1974: In the autumn of this year, he appeared in the ABC series The New Land, inspired by the 1972 Swedish film of the same name. Critically acclaimed, it suffered very low ratings and only aired six of the 13 episodes. In 1976, Russell appeared with Tim Matheson in the 15-episode series The Quest.
1979: Russell married actress Season Hubley, whom he met while filming Elvis, in 1979, and had a son, Boston (born February 16, 1980). He divorce Hubley in 1983.
1980's: During the 80s, Russell teamed with Carpenter several times, helping create some of his best-known roles, usually as anti-heroes, including the infamous Snake Plissken of Escape from New York and its sequel, Escape from L.A.. Among their collaborations was The Thing (1982), based upon the short story Who Goes There? by John W. Campbell, Jr., which had been interpreted on film before, albeit loosely, in 1951's The Thing from Another World. He starred in the 1981 film The Fox and the Hound.
1983: Russell began his relationship with Goldie Hawn, and appeared alongside her in The One and Only, Genuine, Original Family Band, Swing Shift and Overboard (1987). They have a son Wyatt Russell (born July 10, 1986) and own a home in Palm Desert, California. Hawn's son and daughter with Bill Hudson, actors Oliver Hudson and Kate Hudson, consider Russell to be their father. He was nominated for the Golden Globe Award for Best Supporting Actor - Motion Picture for his performance in Silkwood (1983).
1986: He played a truck driver caught in an ancient Chinese war in Big Trouble in Little China, which was a financial failure like The Thing and has since gained a cult audience.
1990's: Russell played Lt. Stephen "Bull” McCaffrey in Backdraft (1991), Wyatt Earp in Tombstone (1993) and Colonel Jack O'Neil in the military science fiction film Stargate (1994). His portrayal of U.S. Olympic hockey coach Herb Brooks in the 2004 film Miracle, won the praise of critics.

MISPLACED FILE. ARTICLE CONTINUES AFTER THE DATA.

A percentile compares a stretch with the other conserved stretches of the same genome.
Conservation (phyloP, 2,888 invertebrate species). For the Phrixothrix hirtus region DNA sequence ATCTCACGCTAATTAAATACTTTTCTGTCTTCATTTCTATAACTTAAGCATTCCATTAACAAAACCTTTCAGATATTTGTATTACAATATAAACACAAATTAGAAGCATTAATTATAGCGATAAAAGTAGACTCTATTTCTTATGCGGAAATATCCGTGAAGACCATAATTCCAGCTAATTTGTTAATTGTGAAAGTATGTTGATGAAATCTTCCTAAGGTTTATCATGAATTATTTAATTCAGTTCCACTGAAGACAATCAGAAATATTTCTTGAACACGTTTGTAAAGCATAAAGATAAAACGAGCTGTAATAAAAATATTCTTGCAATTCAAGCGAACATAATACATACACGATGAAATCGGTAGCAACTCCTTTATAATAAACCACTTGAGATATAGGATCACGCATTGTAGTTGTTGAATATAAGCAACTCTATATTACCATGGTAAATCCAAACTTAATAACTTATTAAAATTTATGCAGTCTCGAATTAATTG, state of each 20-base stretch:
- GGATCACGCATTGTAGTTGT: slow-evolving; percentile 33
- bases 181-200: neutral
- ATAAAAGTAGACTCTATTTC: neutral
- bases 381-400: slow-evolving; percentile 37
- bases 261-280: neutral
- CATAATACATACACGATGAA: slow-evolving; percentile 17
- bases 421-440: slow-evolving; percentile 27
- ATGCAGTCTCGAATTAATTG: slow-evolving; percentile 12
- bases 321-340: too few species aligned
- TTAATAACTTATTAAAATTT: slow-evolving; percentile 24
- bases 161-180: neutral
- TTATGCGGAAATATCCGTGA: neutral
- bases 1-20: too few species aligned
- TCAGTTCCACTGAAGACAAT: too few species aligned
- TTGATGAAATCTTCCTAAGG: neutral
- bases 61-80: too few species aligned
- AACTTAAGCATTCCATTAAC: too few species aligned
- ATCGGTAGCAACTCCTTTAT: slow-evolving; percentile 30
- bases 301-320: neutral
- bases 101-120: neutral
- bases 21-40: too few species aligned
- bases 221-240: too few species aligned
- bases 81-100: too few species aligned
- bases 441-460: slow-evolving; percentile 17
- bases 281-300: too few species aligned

1996: He was quoted in the Toronto Sun saying: "I was brought up as a Republican, but when I realised that at the end of the day there wasn't much difference between a Democrat and Republican, I became a Libertarian.
2003: In February of this year, Russell and Hawn moved to Vancouver, British Columbia, so that their son could play hockey.
2006: Russell claimed in one interview that George P. Cosmatos had ghost-directed the hit 1993 Western film Tombstone on Russell's behalf, saying he gave Cosmatos shot lists. Russell claimed Sylvester Stallone recommended Cosmatos to him after the removal of the first director, writer Kevin Jarre, but Cosmatos had also worked with Tombstone executive producer Andrew G. Vajna before on Rambo: First Blood Part II. Russell said he promised Cosmatos he would keep it a secret as long as Cosmatos was alive; Cosmatos died in April 2005.
2007: Russell played the villainous Stuntman Mike in Quentin Tarantino's segment Death Proof of the film Grindhouse. After a remake of Escape from New York was announced, Russell was reportedly upset with Gerard Butler for playing his signature character, Snake Plissken, as he believed the character 'was quintessentially American.'
2014: Russell appeared in The Battered Bastards of Baseball, a documentary about his father and the Portland Mavericks, which debuted at the Sundance Film Festival.
2015: He starred in The Hateful Eight and co-starred in the action thriller Furious 7.
2017: On May 4 of this year, Russell and Goldie Hawn received stars in a double star ceremony on the Hollywood Walk of Fame for their achievements in motion pictures. He also starred in Guardians of the Galaxy Vol. 2.
Goldie Hawn and Kurt Russell have been together for 35 years, but marriage doesn't appear to be in the couple's plan.
"The question is, 'Why (get married)?' it's not, 'Why not?'" Hawn said on "CBS This Morning” in 2012. "We're in love. I wake up every morning. I love being with him. He brings me coffee. I give him a kiss. It's 'good morning.' We love each other. We fight the way people are supposed to fight. We love our lives together."
Russell is an avid gun enthusiast, a hunter, and a staunch supporter of the Second Amendment to the U.S. Constitution. He is also an FAA-licensed private pilot holding single/multi-engine and instrument ratings, and is an Honorary Board Member of the humanitarian aviation organization Wings of Hope.